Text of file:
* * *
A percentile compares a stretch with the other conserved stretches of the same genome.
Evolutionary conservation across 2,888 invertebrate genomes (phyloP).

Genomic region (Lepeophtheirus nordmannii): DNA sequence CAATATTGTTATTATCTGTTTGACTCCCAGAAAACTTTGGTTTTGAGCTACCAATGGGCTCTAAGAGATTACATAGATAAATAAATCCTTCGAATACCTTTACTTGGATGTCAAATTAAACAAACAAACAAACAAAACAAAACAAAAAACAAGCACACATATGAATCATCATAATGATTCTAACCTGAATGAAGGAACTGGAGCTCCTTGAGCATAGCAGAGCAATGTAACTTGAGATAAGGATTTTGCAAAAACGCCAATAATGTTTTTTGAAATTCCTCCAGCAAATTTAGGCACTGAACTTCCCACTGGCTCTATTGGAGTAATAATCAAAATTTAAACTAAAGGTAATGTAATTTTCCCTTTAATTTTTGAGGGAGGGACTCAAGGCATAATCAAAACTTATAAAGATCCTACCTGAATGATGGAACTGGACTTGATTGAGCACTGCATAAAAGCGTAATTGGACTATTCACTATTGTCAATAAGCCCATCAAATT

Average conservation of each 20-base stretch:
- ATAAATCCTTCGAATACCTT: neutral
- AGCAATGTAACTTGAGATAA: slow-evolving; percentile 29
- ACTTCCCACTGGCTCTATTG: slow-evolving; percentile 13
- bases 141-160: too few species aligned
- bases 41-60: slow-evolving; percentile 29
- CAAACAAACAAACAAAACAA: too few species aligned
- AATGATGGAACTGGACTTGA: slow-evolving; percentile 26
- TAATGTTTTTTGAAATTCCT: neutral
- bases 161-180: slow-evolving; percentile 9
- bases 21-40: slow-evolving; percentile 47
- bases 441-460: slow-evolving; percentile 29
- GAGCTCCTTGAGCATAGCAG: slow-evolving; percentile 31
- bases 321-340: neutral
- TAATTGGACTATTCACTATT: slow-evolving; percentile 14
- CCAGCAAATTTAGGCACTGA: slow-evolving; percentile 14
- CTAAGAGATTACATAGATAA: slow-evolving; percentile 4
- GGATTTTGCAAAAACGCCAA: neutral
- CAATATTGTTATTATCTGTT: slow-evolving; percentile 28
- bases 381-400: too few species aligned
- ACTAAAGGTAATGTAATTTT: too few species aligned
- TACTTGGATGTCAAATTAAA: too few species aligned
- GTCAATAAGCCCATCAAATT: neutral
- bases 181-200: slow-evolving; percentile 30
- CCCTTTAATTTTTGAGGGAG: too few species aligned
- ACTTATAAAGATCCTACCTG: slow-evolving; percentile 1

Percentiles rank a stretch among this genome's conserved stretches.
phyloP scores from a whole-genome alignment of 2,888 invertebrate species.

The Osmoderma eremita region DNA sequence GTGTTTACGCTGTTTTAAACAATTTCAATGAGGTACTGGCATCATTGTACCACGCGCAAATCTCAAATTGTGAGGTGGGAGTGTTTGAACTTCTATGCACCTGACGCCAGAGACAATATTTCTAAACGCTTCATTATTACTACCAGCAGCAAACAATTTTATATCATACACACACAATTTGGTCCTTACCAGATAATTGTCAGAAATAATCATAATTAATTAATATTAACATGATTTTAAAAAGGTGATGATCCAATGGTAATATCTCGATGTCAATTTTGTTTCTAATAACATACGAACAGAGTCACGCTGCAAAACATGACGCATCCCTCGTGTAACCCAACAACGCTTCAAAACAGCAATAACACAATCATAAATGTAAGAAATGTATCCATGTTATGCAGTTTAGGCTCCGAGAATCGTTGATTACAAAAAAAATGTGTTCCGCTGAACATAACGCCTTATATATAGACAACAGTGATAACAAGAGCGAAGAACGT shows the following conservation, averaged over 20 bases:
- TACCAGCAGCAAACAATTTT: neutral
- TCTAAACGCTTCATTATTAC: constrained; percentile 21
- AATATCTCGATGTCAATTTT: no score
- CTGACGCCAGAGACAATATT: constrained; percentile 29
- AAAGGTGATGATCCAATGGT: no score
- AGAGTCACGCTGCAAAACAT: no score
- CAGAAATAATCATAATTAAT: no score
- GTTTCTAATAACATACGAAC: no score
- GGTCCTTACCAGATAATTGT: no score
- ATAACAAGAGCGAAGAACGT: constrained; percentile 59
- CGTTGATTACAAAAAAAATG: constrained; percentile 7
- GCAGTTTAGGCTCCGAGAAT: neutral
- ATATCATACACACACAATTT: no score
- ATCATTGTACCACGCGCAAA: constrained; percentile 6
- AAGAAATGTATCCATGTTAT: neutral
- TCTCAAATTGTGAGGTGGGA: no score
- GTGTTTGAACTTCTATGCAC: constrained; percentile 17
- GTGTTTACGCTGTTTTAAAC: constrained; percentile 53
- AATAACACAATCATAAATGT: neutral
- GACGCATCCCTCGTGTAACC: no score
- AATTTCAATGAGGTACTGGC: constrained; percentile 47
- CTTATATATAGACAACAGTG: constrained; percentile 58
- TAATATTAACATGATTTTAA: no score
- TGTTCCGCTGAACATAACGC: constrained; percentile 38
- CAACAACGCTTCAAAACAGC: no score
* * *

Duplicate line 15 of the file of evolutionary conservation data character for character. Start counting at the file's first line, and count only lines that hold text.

- bases 441-460: slow-evolving; percentile 29